You’re probably not going to be that busy tomorrow. So get to work.

And if you’re one of the many who will be enjoying the day off, well, just know that a few of your fellow co-workers just got a jump start on the New Year. Make sure you thank them when you roll in on Monday.

Hyundai for the Holidays? Ho-ho-no.

I’ve got to hand it to Hyundai and whoever their agency is that came up with yet another singing girl dressed in holiday attire to bring me to the point of wanting to throw something really solid at our flat screen just to get her to go away.

Last year, it was some quirky, trendy girl in what seemed to be really tight quarters singing the “Up on the rooftop” song that I always knew was kind of catchy but they managed to really lodge it into my brain by airing it endlessly over about a three-week period.

This year, it’s the same media buy. Heavy, heavy frequency. Seemingly endless rotation with a few roadblocks (where the same commercial runs at the same time on different channels) tossed in just to make sure that we don’t miss this cheery girl in the Christmas cap lip syncing and strumming an oversized white guitar – and maybe I haven’t seen it quite often enough yet – but I think it’s an electric guitar that isn’t plugged in to anything. As if that matters.

She’s singing an original tune this time and has the audacity to rhyme things with Hyundai. The purpose of the commercial is to get you to record your own holiday greetings and post it on Hyundai’s youtube page.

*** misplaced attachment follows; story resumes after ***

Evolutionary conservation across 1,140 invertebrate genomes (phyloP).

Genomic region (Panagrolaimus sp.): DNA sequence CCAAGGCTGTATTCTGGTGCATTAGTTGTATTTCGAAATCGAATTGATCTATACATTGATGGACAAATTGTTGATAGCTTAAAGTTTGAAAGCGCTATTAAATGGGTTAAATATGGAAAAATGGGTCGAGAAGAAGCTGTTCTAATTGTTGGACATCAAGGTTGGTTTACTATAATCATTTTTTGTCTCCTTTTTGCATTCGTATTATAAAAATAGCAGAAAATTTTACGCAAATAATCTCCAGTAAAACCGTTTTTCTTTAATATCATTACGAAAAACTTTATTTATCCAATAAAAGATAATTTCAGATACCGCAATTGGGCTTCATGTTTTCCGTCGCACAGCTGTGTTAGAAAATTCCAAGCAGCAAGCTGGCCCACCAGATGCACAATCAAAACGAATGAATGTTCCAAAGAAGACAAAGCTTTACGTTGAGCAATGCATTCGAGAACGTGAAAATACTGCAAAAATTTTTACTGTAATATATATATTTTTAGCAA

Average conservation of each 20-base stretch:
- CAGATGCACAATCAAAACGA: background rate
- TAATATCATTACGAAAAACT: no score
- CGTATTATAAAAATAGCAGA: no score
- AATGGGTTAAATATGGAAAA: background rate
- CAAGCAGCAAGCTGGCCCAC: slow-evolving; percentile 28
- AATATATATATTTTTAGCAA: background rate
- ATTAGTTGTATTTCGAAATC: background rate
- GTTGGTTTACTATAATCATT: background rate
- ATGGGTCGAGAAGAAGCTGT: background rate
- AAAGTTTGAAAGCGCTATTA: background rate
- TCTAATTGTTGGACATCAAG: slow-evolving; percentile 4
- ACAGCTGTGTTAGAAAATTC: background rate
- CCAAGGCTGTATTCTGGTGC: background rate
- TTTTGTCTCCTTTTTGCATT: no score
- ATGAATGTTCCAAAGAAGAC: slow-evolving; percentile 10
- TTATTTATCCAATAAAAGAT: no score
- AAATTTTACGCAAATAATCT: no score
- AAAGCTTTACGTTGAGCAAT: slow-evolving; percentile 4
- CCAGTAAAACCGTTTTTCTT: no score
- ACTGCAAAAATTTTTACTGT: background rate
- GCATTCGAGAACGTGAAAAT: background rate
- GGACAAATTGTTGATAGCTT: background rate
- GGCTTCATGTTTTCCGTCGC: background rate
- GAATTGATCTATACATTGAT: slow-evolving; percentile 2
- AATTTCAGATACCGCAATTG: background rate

It’s integrated advertising at its best – or possibly, worst – the singer in the spot is Jessica Frech who apparently had a one-hit wonder that generated tons of views so she was snapped up to write and produce her own piece of fabulousness for Hyundai, Sorry, Jessica – you seem bright and cheery but right now, I can hardly wait for the New Year to arrive because I figure the run dates of this particular spot will expire when the year does.

One can only hope. This commercial is so annoyingly memorable it makes me almost like the Lexus commercials where the other half hears that familiar Lexus music in unexpected places which could only mean – we just dropped $40K on a special holiday present. Now that’s thoughtful.

Still, the agencies are only doing their job. I could do “name that tune” on the Lexus commercial music and nail it in probably five notes. As for Hyundai, well, I really can’t remember their theme line or what their last campaign was about. But I do still remember the cheesiness of last year’s holiday spot, equaled only by this year’s version – and they do have me talking about it, now don’t they? The commercials are quirky and off-beat, much like the brand.

Bottom line? Some things make me want to buy. Some things make me want to learn more. Other things just make me long for the commercial break to end.

Final Days! Last call on 2011 words.

As 2011 dwindles down to its final days, I’m going to toss out a few of the more popular words and phrases of the year – some not to be heard from again, others we most certainly will in what is shaping up to be a true hum-dinger of a year in everyone’s projections, including mine.